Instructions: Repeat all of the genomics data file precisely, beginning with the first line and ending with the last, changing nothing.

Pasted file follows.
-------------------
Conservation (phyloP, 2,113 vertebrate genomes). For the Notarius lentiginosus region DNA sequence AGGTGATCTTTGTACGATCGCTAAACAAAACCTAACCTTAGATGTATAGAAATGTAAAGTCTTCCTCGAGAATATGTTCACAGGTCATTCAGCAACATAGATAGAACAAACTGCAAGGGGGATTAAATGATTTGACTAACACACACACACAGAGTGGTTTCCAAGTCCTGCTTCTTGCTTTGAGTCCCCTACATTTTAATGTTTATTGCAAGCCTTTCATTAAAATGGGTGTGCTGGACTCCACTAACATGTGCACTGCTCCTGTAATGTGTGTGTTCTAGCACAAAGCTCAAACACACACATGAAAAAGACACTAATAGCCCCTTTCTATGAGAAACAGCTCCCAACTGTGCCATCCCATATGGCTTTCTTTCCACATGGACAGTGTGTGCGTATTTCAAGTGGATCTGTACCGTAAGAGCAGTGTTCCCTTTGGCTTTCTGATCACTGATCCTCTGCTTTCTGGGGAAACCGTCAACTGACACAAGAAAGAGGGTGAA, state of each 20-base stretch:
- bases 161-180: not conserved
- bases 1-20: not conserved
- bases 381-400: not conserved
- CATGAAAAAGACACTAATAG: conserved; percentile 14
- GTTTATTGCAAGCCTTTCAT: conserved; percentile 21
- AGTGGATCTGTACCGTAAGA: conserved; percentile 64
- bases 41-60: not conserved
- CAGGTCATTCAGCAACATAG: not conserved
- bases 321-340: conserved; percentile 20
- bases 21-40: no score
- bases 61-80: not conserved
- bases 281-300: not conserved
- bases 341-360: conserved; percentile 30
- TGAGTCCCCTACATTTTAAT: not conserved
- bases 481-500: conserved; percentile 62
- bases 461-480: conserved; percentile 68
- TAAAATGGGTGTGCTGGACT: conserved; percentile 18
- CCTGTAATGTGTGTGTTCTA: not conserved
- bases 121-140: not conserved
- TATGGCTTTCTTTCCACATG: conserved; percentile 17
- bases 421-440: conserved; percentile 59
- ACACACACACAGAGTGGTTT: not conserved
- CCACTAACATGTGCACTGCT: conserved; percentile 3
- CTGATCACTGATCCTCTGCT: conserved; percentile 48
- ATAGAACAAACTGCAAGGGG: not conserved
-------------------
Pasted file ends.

Conservation (phyloP, 2,113 vertebrate genomes). For the Notarius lentiginosus region DNA sequence AGGTGATCTTTGTACGATCGCTAAACAAAACCTAACCTTAGATGTATAGAAATGTAAAGTCTTCCTCGAGAATATGTTCACAGGTCATTCAGCAACATAGATAGAACAAACTGCAAGGGGGATTAAATGATTTGACTAACACACACACACAGAGTGGTTTCCAAGTCCTGCTTCTTGCTTTGAGTCCCCTACATTTTAATGTTTATTGCAAGCCTTTCATTAAAATGGGTGTGCTGGACTCCACTAACATGTGCACTGCTCCTGTAATGTGTGTGTTCTAGCACAAAGCTCAAACACACACATGAAAAAGACACTAATAGCCCCTTTCTATGAGAAACAGCTCCCAACTGTGCCATCCCATATGGCTTTCTTTCCACATGGACAGTGTGTGCGTATTTCAAGTGGATCTGTACCGTAAGAGCAGTGTTCCCTTTGGCTTTCTGATCACTGATCCTCTGCTTTCTGGGGAAACCGTCAACTGACACAAGAAAGAGGGTGAA, state of each 20-base stretch:
- bases 161-180: not conserved
- bases 1-20: not conserved
- bases 381-400: not conserved
- CATGAAAAAGACACTAATAG: conserved; percentile 14
- GTTTATTGCAAGCCTTTCAT: conserved; percentile 21
- AGTGGATCTGTACCGTAAGA: conserved; percentile 64
- bases 41-60: not conserved
- CAGGTCATTCAGCAACATAG: not conserved
- bases 321-340: conserved; percentile 20
- bases 21-40: no score
- bases 61-80: not conserved
- bases 281-300: not conserved
- bases 341-360: conserved; percentile 30
- TGAGTCCCCTACATTTTAAT: not conserved
- bases 481-500: conserved; percentile 62
- bases 461-480: conserved; percentile 68
- TAAAATGGGTGTGCTGGACT: conserved; percentile 18
- CCTGTAATGTGTGTGTTCTA: not conserved
- bases 121-140: not conserved
- TATGGCTTTCTTTCCACATG: conserved; percentile 17
- bases 421-440: conserved; percentile 59
- ACACACACACAGAGTGGTTT: not conserved
- CCACTAACATGTGCACTGCT: conserved; percentile 3
- CTGATCACTGATCCTCTGCT: conserved; percentile 48
- ATAGAACAAACTGCAAGGGG: not conserved